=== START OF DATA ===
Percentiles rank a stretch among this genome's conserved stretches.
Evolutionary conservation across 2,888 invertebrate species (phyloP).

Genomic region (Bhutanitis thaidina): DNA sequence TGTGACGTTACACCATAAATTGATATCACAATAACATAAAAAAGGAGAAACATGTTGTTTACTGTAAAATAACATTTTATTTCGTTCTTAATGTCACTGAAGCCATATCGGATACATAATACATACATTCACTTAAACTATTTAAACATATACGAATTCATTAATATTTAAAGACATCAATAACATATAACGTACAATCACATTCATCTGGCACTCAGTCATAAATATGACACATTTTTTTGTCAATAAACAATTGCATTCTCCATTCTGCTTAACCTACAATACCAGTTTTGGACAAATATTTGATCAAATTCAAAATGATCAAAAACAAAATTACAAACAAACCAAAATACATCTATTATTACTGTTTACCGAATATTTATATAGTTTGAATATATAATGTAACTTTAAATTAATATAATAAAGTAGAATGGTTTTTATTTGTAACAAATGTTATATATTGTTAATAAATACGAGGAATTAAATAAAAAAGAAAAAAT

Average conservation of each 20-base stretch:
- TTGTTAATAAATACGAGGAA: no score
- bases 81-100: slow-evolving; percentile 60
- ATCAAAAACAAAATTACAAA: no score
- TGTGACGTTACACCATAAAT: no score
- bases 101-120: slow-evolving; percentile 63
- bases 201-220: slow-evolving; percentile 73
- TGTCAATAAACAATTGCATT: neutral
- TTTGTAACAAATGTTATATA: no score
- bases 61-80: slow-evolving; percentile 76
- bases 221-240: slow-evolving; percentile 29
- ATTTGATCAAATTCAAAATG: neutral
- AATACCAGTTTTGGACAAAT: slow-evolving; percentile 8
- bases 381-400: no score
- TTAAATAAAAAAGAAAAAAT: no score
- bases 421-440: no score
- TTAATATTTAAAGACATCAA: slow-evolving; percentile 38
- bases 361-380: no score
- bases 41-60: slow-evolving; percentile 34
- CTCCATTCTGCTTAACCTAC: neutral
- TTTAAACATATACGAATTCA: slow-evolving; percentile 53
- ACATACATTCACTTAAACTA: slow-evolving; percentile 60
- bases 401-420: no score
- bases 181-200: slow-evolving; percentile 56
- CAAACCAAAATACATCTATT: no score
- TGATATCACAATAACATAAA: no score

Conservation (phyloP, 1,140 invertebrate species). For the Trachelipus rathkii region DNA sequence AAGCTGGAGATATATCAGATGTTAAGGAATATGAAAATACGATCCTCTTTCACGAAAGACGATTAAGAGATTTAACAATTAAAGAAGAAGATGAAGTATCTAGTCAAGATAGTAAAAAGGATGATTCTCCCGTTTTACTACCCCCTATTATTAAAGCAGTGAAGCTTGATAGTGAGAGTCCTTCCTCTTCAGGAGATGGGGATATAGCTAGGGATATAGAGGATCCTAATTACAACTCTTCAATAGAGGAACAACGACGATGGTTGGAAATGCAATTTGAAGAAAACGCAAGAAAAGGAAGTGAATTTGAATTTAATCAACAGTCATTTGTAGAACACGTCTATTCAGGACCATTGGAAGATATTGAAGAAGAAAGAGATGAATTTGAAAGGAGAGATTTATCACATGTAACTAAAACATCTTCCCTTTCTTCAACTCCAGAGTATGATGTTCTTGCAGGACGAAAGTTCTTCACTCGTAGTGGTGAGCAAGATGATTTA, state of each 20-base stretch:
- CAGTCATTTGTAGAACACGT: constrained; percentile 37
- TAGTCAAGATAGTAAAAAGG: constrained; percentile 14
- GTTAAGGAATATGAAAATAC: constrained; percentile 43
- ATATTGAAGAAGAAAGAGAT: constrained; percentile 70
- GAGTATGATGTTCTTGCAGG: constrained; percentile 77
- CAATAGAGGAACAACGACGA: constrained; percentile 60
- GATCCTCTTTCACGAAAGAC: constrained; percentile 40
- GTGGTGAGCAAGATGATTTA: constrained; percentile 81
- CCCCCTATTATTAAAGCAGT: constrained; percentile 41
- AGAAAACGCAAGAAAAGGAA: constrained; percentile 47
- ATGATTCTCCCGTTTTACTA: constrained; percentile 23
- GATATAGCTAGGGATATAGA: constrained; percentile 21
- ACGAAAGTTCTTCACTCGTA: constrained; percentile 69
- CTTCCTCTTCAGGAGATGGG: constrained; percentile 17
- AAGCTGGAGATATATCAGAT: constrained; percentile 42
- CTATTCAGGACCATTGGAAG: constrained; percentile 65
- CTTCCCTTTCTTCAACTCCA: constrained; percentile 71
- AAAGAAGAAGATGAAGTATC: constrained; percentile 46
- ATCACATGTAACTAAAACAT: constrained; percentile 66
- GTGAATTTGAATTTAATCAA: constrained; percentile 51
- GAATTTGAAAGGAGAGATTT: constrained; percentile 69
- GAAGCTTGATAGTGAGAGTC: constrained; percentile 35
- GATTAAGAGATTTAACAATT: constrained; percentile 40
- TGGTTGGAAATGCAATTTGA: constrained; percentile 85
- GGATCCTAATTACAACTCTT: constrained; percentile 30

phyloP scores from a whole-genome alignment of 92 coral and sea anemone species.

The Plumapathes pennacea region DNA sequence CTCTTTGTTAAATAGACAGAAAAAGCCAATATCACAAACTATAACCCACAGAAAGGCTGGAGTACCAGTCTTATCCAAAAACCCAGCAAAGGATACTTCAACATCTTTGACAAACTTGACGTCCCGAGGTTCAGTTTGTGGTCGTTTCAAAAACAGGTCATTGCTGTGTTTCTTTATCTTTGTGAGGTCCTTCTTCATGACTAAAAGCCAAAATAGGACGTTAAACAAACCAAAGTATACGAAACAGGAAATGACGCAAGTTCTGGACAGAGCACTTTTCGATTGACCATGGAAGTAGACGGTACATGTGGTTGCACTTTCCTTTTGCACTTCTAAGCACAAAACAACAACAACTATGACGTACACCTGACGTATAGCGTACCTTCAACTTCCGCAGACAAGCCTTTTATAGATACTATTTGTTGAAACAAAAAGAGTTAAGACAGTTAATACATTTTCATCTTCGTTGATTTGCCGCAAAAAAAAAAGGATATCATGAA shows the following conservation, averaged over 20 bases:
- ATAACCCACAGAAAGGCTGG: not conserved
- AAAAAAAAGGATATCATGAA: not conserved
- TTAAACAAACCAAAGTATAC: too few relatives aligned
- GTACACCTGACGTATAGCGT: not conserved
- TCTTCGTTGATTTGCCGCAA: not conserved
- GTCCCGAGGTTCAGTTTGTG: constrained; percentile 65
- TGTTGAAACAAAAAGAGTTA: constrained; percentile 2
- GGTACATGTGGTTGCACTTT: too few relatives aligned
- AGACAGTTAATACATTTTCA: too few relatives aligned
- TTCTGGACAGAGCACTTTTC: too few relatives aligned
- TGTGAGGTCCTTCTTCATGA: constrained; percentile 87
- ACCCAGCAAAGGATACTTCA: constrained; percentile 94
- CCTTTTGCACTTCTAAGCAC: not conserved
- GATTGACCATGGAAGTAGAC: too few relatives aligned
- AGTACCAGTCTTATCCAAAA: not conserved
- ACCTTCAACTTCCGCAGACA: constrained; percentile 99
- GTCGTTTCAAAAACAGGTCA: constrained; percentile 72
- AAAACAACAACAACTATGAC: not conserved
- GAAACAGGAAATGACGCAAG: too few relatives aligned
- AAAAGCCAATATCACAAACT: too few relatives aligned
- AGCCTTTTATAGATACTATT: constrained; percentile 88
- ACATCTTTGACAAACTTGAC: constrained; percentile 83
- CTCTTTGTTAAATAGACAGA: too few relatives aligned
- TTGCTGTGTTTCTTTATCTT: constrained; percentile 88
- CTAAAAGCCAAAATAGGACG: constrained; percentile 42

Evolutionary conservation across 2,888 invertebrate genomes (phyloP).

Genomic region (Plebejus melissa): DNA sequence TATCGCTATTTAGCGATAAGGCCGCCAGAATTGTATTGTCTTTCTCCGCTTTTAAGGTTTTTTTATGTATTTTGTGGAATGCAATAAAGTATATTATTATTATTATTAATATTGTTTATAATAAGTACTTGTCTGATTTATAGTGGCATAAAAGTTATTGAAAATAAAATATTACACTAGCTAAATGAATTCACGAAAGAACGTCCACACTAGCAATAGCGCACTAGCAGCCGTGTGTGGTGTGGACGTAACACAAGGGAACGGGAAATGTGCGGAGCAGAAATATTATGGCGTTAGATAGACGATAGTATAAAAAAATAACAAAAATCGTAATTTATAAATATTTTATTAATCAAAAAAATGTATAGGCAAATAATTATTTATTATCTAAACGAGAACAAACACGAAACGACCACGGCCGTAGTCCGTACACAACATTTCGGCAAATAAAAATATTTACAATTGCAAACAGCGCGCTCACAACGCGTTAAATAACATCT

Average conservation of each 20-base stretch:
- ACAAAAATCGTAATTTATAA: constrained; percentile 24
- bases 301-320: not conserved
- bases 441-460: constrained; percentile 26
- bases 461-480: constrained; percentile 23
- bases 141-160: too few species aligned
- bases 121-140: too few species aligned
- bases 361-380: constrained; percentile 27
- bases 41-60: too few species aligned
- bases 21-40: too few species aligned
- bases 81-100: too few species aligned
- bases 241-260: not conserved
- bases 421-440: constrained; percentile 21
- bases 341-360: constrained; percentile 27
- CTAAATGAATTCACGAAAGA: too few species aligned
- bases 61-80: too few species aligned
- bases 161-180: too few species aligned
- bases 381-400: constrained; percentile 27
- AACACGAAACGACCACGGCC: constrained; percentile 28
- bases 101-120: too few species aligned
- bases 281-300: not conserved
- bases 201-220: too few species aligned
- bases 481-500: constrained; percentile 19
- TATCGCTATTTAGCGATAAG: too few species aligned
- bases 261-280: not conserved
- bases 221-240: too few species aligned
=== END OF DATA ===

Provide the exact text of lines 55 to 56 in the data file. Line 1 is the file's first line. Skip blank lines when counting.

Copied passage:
- GGATCCTAATTACAACTCTT: constrained; percentile 30

phyloP scores from a whole-genome alignment of 92 coral and sea anemone species.